QOTD: How Can the UAW's Damaged Brand Be Fixed?

We talk a lot about brands here at TTAC. For example, Porsche comes in for a bit of criticism for moving away from their image as a maker of purist sports cars. We’ve discussed how brands can be burnished and also be diminished. Do today’s Cadillacs live up to “the standard of the world” and is the Lincoln Motor Company a dead brand walking? Back when GM was busy melting down financially and the future of brands like Pontiac were uncertain, I even checked with a businessman who specialized in bringing back old brands, to see how he would go about reviving GM’s distressed brands. Even a badly damaged brand can be revived. Which brings me to today’s topic, is the UAW’s brand damaged and if so, how can it be fixed?

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Guest Post: Jamie Kitman On The Battle Of Chattanooga

TTAC welcomes Jamie Kitman, of Automobile Magazine, NPR’s CarTalk and other international outlets, as he presents his analysis of what went wrong at Chattanooga, and the next steps for the labor movement’s efforts in the auto industry.

With all the clamorous back patting and joyous trills of laughter attending the defeat of the UAW’s unionization drive at Volkswagen’s plant in Chattanooga, one has that nagging sensation, increasingly common these days that the whole 20th century never happened.

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Japan's Auto Workers Seek Pay Raise Amid Soaring Profits
NYT: Chattanooga is a Lobbyist Battleground

On Tuesday, the New York Times published a look at the ongoing feud between pro- and anti-union forces at Volkswagen’s plant in Chattanooga, Tennessee. It paints a picture of a political battle fought mainly by outside forces, utilizing the deep pockets of some of the nation’s most powerful lobbying groups.

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VW's Labor Leader To Meet With Chattanooga Workers
The head of Volkswagen’s Works Council may soon be paying a visit to workers at Chattanooga to discuss the prospect of a works council. Reuters reports…
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You Can Only Have Second Thoughts If You Had a Thought to Begin With: A Chattanooga Story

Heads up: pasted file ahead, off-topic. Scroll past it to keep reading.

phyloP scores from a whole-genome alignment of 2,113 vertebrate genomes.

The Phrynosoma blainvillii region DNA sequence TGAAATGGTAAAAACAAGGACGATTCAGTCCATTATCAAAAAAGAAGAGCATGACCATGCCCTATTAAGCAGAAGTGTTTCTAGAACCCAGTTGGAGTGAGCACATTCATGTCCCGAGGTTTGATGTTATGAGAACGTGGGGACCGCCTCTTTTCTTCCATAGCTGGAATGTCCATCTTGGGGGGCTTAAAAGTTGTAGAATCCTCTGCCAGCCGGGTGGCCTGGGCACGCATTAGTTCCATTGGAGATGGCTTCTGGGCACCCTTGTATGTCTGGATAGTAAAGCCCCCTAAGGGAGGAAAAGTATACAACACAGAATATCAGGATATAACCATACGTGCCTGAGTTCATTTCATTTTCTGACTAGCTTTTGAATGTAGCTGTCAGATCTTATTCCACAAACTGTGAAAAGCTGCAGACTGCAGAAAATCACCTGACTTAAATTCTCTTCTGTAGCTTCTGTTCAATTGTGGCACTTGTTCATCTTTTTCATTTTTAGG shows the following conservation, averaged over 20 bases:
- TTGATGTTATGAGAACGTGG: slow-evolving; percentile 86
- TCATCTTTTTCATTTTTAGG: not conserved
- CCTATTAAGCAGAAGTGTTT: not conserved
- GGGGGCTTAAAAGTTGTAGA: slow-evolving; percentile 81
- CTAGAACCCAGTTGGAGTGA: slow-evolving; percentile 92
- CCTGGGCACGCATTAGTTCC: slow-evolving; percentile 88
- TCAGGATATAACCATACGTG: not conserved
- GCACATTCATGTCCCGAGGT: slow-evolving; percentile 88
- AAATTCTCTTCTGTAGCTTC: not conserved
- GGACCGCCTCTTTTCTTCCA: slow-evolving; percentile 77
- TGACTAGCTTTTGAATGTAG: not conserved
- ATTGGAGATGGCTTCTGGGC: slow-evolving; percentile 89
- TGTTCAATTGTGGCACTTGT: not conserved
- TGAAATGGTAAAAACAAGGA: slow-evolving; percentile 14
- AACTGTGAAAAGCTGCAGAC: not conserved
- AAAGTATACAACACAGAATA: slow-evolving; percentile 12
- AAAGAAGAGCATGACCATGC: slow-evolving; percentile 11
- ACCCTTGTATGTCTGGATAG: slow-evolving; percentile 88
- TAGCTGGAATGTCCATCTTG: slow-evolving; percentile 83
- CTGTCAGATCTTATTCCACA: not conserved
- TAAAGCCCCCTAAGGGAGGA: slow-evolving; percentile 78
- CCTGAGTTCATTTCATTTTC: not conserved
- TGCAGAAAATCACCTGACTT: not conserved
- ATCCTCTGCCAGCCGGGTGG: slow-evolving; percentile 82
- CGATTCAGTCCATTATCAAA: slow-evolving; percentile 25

This weekend was the end-of-summer graduation at Auburn, and like all such events, it brought an avalanche of rental cars to our Loveliest Village on the Plains™. Amidst the ubiquitous Chryslerbishis and engineering-excellence-cum-fleet-staple Camrys, I spotted a couple of newish Jettas and Passats wandering about town, crooked rental bar stickers applied with obvious indifference. I saw one particular rental Jetta sitting in the parking lot not far from the bookstore when I went to pick up some cut-price tomes. Coated in dust and wearing those ugly DUI-style New York plates, it was a forlorn sight. I couldn’t help but think of it as a reminder that the road to hell can be paved with tax breaks as often as it’s paved with good intentions; at least that’s the case if you happen to be governor of Tennessee.

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GM Daewoo Workers Plan 4th Of July Walkout

Workers at GM’s South Korean plant will stage a partial walkout, ominously on Independence Day, July 4th, Reuters heard from a union spokesman. The walkout could turn into a full-fledged strike, union spokespeople said. Reports Reuters:

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GM May Move Mokka Production From Korea To Europe

GM has rocky relations with its Korean unions, and the relations will get a lot rockier if what Germany’s Handelsblatt says is true. According to the report, GM is seriously looking into moving most of the production of the Opel Mokka to Europe.

Currently, the hot selling SUVlet is made in South Korea only. Says Reuters:

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Selective Solidarity: Ignored By UAW Bosses On A Jaunt To South Africa, Korean Union Threatens Strike Against GM

When there was labor unrest in South Africa, the UAW was quick to spend union dues for a long trip to the scenic South African locale, ostensibly to show their solidarity with South African union brothers who, coincidentally, fought against Mercedes and Volkswagen. Back home, the UAW pulled a whole packet of race cards. It headlines, a bit strenuously: “South Africans have more rights than workers in Mississippi.”